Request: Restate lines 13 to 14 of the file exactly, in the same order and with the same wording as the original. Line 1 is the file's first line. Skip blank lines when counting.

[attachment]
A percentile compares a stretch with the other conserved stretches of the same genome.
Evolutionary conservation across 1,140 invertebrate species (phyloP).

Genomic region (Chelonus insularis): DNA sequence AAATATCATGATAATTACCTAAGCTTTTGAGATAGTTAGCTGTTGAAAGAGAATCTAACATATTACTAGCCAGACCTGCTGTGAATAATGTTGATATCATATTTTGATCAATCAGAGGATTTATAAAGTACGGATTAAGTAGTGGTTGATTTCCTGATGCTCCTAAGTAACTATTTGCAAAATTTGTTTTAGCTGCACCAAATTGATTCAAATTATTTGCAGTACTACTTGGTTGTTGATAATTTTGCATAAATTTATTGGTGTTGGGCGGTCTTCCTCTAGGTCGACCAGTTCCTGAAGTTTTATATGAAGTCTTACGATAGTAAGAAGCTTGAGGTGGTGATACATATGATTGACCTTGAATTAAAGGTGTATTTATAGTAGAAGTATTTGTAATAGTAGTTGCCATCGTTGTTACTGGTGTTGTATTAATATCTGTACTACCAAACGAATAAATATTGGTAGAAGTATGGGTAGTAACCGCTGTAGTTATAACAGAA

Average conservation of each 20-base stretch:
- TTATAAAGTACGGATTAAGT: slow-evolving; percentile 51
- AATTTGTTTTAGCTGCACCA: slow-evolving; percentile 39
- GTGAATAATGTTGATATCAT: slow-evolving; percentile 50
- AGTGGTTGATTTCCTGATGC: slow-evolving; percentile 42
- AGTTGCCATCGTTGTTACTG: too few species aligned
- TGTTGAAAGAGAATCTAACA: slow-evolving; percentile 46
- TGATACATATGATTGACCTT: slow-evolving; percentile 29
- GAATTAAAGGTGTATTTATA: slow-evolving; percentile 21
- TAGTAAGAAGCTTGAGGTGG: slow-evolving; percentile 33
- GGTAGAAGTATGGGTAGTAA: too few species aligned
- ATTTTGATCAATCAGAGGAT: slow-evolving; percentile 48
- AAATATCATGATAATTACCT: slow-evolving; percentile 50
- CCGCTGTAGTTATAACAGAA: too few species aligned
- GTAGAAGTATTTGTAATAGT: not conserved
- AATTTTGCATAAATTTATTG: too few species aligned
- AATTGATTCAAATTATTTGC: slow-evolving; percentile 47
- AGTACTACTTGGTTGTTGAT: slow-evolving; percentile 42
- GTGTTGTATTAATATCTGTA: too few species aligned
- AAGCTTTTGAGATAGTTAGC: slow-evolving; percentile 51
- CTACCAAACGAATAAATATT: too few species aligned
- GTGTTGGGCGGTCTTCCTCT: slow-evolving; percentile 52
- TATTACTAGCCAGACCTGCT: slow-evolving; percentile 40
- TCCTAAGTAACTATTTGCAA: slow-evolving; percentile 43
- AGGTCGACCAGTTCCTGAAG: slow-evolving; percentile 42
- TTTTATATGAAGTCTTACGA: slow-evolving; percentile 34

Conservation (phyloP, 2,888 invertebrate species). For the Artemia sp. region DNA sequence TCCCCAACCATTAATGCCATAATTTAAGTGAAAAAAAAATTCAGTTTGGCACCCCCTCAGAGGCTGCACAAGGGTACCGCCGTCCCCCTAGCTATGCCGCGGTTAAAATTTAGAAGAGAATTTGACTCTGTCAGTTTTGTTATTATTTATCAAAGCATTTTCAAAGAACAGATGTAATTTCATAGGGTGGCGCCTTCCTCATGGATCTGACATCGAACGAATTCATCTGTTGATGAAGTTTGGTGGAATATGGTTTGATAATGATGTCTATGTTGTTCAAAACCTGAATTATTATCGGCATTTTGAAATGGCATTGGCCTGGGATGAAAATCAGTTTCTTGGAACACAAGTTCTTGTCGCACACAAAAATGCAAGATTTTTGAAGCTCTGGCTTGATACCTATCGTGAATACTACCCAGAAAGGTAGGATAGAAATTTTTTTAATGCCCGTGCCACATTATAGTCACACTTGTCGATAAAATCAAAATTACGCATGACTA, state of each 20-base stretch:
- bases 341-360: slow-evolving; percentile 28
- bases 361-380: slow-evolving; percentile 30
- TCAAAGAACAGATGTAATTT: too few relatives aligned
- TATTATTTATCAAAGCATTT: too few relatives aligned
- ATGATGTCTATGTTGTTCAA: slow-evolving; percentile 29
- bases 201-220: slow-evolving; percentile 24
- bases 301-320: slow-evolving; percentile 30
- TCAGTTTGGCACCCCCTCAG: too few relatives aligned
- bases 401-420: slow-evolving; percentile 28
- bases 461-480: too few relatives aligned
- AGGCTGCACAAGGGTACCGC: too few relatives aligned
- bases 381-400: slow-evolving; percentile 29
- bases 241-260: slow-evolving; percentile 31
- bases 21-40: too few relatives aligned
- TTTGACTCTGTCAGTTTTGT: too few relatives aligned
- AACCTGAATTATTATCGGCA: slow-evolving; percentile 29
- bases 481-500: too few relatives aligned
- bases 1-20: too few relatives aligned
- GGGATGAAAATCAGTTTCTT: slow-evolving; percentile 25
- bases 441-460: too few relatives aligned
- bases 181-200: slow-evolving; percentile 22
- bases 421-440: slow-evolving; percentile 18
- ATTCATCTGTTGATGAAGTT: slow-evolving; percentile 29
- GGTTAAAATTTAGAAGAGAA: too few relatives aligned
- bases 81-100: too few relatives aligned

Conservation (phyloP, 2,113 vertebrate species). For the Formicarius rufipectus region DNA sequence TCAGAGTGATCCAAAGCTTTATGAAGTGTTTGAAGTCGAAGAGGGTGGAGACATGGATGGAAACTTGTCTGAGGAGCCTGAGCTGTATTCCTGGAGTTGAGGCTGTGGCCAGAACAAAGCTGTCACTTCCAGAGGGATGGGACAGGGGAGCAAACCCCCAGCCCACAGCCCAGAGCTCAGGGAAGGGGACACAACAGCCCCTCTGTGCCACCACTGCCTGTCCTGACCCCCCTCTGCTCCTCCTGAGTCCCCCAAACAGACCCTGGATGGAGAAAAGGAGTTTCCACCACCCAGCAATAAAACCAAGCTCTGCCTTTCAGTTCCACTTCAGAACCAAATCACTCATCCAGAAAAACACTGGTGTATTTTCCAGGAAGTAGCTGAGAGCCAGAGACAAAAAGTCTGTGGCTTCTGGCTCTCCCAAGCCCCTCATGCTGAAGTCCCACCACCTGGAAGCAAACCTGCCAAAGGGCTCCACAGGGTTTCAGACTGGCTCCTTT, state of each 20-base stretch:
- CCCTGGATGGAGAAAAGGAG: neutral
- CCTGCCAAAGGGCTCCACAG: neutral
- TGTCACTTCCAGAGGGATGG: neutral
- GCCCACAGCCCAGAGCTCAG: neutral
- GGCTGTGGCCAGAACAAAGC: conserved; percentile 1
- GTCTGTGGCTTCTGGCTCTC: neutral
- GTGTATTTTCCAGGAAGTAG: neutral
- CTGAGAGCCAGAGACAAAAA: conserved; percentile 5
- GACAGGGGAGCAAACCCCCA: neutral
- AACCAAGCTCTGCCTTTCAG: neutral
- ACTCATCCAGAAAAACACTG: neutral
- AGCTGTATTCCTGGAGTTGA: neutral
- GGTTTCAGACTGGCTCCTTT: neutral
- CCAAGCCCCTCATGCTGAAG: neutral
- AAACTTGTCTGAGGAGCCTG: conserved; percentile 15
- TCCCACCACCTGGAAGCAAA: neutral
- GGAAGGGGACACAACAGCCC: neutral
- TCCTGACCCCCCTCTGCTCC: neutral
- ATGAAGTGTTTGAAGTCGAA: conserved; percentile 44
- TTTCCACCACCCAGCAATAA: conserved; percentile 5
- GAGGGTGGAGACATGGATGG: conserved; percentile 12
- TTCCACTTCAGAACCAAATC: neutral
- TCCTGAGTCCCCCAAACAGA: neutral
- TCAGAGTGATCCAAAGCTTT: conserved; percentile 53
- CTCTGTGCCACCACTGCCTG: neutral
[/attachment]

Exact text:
- TAGTAAGAAGCTTGAGGTGG: slow-evolving; percentile 33
- GGTAGAAGTATGGGTAGTAA: too few species aligned